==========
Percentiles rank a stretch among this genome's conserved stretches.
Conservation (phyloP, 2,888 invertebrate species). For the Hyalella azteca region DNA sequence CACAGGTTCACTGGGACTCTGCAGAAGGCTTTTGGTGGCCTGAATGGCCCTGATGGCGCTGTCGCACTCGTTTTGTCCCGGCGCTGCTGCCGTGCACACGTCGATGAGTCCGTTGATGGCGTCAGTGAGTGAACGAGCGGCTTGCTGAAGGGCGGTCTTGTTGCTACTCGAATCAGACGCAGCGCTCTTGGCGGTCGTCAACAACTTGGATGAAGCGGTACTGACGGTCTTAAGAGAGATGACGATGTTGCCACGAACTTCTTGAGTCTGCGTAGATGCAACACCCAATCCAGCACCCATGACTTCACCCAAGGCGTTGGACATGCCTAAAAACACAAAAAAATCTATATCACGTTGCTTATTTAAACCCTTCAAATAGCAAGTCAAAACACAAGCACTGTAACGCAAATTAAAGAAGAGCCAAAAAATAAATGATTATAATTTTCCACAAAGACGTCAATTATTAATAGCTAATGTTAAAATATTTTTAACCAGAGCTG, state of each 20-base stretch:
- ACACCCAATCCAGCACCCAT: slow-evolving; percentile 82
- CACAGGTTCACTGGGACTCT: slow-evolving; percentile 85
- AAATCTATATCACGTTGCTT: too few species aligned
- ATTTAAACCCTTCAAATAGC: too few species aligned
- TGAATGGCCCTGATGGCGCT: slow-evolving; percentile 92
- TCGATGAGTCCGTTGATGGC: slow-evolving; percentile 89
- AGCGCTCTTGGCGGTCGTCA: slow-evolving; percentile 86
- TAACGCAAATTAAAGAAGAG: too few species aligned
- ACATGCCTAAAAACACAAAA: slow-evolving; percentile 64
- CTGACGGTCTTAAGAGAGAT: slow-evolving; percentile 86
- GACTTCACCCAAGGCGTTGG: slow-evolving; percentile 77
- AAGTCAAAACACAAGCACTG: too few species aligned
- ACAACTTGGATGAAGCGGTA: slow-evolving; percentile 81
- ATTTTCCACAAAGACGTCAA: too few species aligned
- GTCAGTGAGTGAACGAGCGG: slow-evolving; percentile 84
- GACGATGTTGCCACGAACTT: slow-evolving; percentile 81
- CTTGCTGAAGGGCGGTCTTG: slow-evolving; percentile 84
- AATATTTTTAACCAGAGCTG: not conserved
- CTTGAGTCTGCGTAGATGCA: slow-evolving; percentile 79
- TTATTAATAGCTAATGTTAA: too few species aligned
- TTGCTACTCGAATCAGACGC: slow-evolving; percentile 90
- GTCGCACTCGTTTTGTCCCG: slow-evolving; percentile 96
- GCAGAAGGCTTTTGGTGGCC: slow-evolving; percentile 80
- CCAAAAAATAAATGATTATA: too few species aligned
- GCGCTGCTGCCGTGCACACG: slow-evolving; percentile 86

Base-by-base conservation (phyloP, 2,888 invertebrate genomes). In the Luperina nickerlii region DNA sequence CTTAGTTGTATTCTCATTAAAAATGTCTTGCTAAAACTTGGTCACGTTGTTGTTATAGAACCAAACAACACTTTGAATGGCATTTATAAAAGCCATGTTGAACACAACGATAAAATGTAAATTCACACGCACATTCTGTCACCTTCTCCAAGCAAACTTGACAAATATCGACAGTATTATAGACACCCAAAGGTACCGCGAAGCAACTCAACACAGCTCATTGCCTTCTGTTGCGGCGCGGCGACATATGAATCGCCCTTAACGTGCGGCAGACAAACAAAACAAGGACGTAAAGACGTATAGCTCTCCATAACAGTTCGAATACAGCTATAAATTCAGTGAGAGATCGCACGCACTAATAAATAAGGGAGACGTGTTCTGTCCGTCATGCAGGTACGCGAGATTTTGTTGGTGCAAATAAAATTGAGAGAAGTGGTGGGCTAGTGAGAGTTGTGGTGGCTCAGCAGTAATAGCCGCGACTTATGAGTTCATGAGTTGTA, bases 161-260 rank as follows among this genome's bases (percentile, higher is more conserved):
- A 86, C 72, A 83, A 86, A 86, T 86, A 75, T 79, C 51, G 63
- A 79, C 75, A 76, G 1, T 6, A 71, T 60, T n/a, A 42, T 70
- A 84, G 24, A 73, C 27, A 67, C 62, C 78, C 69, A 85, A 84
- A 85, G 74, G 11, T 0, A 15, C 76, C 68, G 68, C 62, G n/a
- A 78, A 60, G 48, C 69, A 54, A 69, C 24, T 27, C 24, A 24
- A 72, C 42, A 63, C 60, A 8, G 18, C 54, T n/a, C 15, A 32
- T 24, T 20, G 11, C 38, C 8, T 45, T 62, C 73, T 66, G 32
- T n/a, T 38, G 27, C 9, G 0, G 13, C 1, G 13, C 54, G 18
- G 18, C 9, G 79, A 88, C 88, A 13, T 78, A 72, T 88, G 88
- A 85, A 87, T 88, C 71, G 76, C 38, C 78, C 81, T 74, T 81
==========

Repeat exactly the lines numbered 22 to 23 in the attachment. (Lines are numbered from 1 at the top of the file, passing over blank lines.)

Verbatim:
- TTATTAATAGCTAATGTTAA: too few species aligned
- TTGCTACTCGAATCAGACGC: slow-evolving; percentile 90